One of biggest hurdles is when to let go, specialist in field says

Handing over family business reins, a challenge for most

Tony Balshaw heads the Eastern Cape division of SNG Grant Thornton.
Tony Balshaw heads the Eastern Cape division of SNG Grant Thornton.
Image: TED KEENAN

When successful entrepreneurial business founders establish a new venture, most struggle to develop proper succession plans.

However, Tony Balshaw, SNG Grant Thornton (SNG-GT) Eastern Cape leader and family business specialist, said though planning for the succession of ownership and management  of a company led to long-term future success, it was one of the biggest challenges facing family businesses.

He said job seekers often viewed family businesses as dead-end career opportunities because family members may clog the promotion ladder.

However, many successful family businesses, as demonstrated by international and local giants, have grown and taken their people with them, right up to director and shareholder level.

Balshaw, a chartered accountant, has, since the early 90s, made the intricacies and intrigues of international family-owned businesses his passion.

He is a fellow of the international Family Firm Institute and has studied several courses through the institute.

Balshaw said family firms made for a fascinating field to be involved in.

He has had the privilege to work with many of the world’s largest family businesses on many continents, as well as local family companies, and has delivered several papers and written several books, the best known being Thrive: Making business work, which sold 28,000 copies.

With many families that own businesses, the intrigue of transitioning control over the family and business is incredible, and some family individuals will go to surprising extremes to get their way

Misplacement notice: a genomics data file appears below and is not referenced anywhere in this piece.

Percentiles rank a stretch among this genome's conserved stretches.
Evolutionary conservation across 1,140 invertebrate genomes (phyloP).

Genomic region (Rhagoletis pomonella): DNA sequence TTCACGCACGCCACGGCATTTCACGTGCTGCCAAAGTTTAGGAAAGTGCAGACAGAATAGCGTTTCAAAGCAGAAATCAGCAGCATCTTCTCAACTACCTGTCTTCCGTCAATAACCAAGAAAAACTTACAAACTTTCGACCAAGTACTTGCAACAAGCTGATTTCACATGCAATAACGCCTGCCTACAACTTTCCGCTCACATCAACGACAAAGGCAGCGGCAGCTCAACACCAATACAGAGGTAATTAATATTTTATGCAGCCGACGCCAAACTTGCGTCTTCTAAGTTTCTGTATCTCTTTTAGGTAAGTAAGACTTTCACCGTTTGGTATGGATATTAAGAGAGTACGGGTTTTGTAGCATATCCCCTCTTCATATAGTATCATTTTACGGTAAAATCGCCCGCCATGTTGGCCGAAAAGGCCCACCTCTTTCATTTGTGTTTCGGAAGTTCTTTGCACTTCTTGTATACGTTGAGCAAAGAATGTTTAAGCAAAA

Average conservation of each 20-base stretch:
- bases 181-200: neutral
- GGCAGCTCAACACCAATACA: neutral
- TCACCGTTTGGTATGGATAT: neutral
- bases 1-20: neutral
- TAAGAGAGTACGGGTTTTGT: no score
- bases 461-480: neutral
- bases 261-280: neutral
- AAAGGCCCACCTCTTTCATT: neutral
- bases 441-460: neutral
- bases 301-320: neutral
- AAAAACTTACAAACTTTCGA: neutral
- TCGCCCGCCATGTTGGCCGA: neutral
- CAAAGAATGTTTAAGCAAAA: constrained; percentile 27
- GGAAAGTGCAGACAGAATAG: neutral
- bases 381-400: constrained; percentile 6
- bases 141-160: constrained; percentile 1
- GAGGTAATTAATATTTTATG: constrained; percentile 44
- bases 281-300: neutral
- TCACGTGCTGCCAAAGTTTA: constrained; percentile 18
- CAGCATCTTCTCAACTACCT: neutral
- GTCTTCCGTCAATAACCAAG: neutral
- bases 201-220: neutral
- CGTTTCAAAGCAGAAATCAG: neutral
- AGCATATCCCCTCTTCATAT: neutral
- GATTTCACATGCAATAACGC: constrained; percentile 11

“With many families that own businesses, the intrigue of transitioning control over the family and business is incredible, and some family individuals will go to surprising extremes to get their way.

“I have heard of murder threats, suicides, tragedies, company collapses, and family swearing never to talk to one another again.”   

One of the greatest hurdles facing family business owners, he said, was when to let go, and deciding on how to secure the ongoing success of the business and who would run it.

“While not a fixed rule, when the head of a family needs to hand over control to the next generation, it should be by no later than the age of 70, and then moving to a role of guiding, stabilising and influencing the family and the business,” he said.

“Succession planning is normally the toughest task facing the leader.

“For it to work, the family and staff must buy in to the process over an extended period.

“A new face should not be parachuted in and expect a smooth transfer of power.

If it is a family member, the person must have proven ability, either from within the company, or as a highly respected outsider

“If it is a family member, the person must have proven ability, either from within the company, or as a highly respected outsider.”

The Stutt Group (SG), with its head office in East London, is one of the Eastern Cape’s many family business success stories.

The company started in Stutterheim nearly 50 years ago as a cartage business, Stutt Cartage, owned by Lorens and Loma Braun.

Today, the Braun family holding has a presence in the entire building sector value chain, from the mining and quarrying of raw materials to manufacturing and delivery of a range of products for the industry, with depots throughout the Border area, employing more than 500 people.

Christo Barnard, of Christo Barnard Attorneys, has been in practice for 20 years in East London and Mthatha.

The appeal of being a firm has resulted in it reverting to a boutique family-focused practice, having severed ties with various partnerships.

Barnard travels between East London and Mthatha, but the family continuity in client service continues through his daughter, Mireille Barnard-Gouws, who manages the East London office.

Balshaw said while there were accepted guidelines, most families would need their own unique solution.

They would need to explore the issues and ensure the strategy fitted in with the culture developed over what might be several decades.


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